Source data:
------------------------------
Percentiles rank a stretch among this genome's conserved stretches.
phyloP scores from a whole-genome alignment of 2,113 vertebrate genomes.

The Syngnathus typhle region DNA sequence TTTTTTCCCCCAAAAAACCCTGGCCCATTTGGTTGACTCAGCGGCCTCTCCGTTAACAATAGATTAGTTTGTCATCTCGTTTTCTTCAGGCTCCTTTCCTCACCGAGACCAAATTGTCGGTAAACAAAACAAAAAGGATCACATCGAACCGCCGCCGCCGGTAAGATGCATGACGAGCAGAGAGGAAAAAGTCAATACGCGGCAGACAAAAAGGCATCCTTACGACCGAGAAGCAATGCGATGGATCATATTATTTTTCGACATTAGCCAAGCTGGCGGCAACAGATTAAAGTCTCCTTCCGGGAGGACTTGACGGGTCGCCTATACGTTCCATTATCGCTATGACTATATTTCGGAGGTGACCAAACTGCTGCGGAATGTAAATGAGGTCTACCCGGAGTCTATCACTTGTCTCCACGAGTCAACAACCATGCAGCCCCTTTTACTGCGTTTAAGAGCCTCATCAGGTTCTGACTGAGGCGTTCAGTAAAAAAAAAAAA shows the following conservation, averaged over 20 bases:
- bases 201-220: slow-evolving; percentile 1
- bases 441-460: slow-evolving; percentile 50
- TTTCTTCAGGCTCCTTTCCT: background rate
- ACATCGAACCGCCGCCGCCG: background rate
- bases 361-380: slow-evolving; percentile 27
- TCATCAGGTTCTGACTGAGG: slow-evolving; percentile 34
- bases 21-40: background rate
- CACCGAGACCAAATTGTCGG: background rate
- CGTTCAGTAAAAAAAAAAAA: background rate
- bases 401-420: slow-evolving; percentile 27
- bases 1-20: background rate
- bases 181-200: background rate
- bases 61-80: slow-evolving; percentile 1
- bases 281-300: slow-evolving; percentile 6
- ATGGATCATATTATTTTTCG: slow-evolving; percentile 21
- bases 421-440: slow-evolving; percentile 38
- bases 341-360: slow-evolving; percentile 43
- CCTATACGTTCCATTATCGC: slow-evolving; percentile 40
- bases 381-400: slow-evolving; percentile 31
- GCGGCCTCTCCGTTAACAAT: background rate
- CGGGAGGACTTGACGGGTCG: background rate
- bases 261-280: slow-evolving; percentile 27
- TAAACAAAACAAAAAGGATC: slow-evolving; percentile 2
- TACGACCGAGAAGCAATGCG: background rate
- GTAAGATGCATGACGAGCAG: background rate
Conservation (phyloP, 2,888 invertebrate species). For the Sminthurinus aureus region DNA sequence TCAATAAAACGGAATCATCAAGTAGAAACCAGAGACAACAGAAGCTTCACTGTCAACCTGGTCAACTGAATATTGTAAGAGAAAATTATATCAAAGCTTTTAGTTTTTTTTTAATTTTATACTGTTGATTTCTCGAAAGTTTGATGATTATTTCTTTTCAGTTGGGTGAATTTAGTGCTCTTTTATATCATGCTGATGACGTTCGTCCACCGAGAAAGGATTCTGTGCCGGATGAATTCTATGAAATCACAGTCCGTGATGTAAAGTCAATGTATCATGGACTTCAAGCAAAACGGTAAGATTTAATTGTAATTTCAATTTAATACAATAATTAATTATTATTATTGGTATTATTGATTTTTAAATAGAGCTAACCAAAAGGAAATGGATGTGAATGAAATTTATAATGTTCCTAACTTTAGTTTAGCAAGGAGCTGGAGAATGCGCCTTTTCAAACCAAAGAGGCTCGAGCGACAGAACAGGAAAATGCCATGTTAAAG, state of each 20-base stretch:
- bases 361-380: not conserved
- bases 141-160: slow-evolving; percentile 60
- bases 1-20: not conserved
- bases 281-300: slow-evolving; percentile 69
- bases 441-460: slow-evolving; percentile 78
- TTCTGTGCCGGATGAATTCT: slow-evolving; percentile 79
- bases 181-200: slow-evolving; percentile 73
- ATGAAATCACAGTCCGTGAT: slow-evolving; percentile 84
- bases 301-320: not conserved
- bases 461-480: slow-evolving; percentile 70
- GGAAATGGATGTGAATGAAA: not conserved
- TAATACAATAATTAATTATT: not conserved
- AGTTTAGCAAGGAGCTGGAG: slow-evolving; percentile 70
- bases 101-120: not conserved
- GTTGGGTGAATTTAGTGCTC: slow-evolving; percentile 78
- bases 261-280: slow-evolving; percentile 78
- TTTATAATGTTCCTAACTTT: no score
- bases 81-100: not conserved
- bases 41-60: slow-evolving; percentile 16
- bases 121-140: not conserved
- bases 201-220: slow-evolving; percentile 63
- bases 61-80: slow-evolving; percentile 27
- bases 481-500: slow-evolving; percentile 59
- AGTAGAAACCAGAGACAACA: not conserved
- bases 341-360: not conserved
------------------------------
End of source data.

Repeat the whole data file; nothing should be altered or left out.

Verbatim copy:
Percentiles rank a stretch among this genome's conserved stretches.
phyloP scores from a whole-genome alignment of 2,113 vertebrate genomes.

The Syngnathus typhle region DNA sequence TTTTTTCCCCCAAAAAACCCTGGCCCATTTGGTTGACTCAGCGGCCTCTCCGTTAACAATAGATTAGTTTGTCATCTCGTTTTCTTCAGGCTCCTTTCCTCACCGAGACCAAATTGTCGGTAAACAAAACAAAAAGGATCACATCGAACCGCCGCCGCCGGTAAGATGCATGACGAGCAGAGAGGAAAAAGTCAATACGCGGCAGACAAAAAGGCATCCTTACGACCGAGAAGCAATGCGATGGATCATATTATTTTTCGACATTAGCCAAGCTGGCGGCAACAGATTAAAGTCTCCTTCCGGGAGGACTTGACGGGTCGCCTATACGTTCCATTATCGCTATGACTATATTTCGGAGGTGACCAAACTGCTGCGGAATGTAAATGAGGTCTACCCGGAGTCTATCACTTGTCTCCACGAGTCAACAACCATGCAGCCCCTTTTACTGCGTTTAAGAGCCTCATCAGGTTCTGACTGAGGCGTTCAGTAAAAAAAAAAAA shows the following conservation, averaged over 20 bases:
- bases 201-220: slow-evolving; percentile 1
- bases 441-460: slow-evolving; percentile 50
- TTTCTTCAGGCTCCTTTCCT: background rate
- ACATCGAACCGCCGCCGCCG: background rate
- bases 361-380: slow-evolving; percentile 27
- TCATCAGGTTCTGACTGAGG: slow-evolving; percentile 34
- bases 21-40: background rate
- CACCGAGACCAAATTGTCGG: background rate
- CGTTCAGTAAAAAAAAAAAA: background rate
- bases 401-420: slow-evolving; percentile 27
- bases 1-20: background rate
- bases 181-200: background rate
- bases 61-80: slow-evolving; percentile 1
- bases 281-300: slow-evolving; percentile 6
- ATGGATCATATTATTTTTCG: slow-evolving; percentile 21
- bases 421-440: slow-evolving; percentile 38
- bases 341-360: slow-evolving; percentile 43
- CCTATACGTTCCATTATCGC: slow-evolving; percentile 40
- bases 381-400: slow-evolving; percentile 31
- GCGGCCTCTCCGTTAACAAT: background rate
- CGGGAGGACTTGACGGGTCG: background rate
- bases 261-280: slow-evolving; percentile 27
- TAAACAAAACAAAAAGGATC: slow-evolving; percentile 2
- TACGACCGAGAAGCAATGCG: background rate
- GTAAGATGCATGACGAGCAG: background rate
Conservation (phyloP, 2,888 invertebrate species). For the Sminthurinus aureus region DNA sequence TCAATAAAACGGAATCATCAAGTAGAAACCAGAGACAACAGAAGCTTCACTGTCAACCTGGTCAACTGAATATTGTAAGAGAAAATTATATCAAAGCTTTTAGTTTTTTTTTAATTTTATACTGTTGATTTCTCGAAAGTTTGATGATTATTTCTTTTCAGTTGGGTGAATTTAGTGCTCTTTTATATCATGCTGATGACGTTCGTCCACCGAGAAAGGATTCTGTGCCGGATGAATTCTATGAAATCACAGTCCGTGATGTAAAGTCAATGTATCATGGACTTCAAGCAAAACGGTAAGATTTAATTGTAATTTCAATTTAATACAATAATTAATTATTATTATTGGTATTATTGATTTTTAAATAGAGCTAACCAAAAGGAAATGGATGTGAATGAAATTTATAATGTTCCTAACTTTAGTTTAGCAAGGAGCTGGAGAATGCGCCTTTTCAAACCAAAGAGGCTCGAGCGACAGAACAGGAAAATGCCATGTTAAAG, state of each 20-base stretch:
- bases 361-380: not conserved
- bases 141-160: slow-evolving; percentile 60
- bases 1-20: not conserved
- bases 281-300: slow-evolving; percentile 69
- bases 441-460: slow-evolving; percentile 78
- TTCTGTGCCGGATGAATTCT: slow-evolving; percentile 79
- bases 181-200: slow-evolving; percentile 73
- ATGAAATCACAGTCCGTGAT: slow-evolving; percentile 84
- bases 301-320: not conserved
- bases 461-480: slow-evolving; percentile 70
- GGAAATGGATGTGAATGAAA: not conserved
- TAATACAATAATTAATTATT: not conserved
- AGTTTAGCAAGGAGCTGGAG: slow-evolving; percentile 70
- bases 101-120: not conserved
- GTTGGGTGAATTTAGTGCTC: slow-evolving; percentile 78
- bases 261-280: slow-evolving; percentile 78
- TTTATAATGTTCCTAACTTT: no score
- bases 81-100: not conserved
- bases 41-60: slow-evolving; percentile 16
- bases 121-140: not conserved
- bases 201-220: slow-evolving; percentile 63
- bases 61-80: slow-evolving; percentile 27
- bases 481-500: slow-evolving; percentile 59
- AGTAGAAACCAGAGACAACA: not conserved
- bases 341-360: not conserved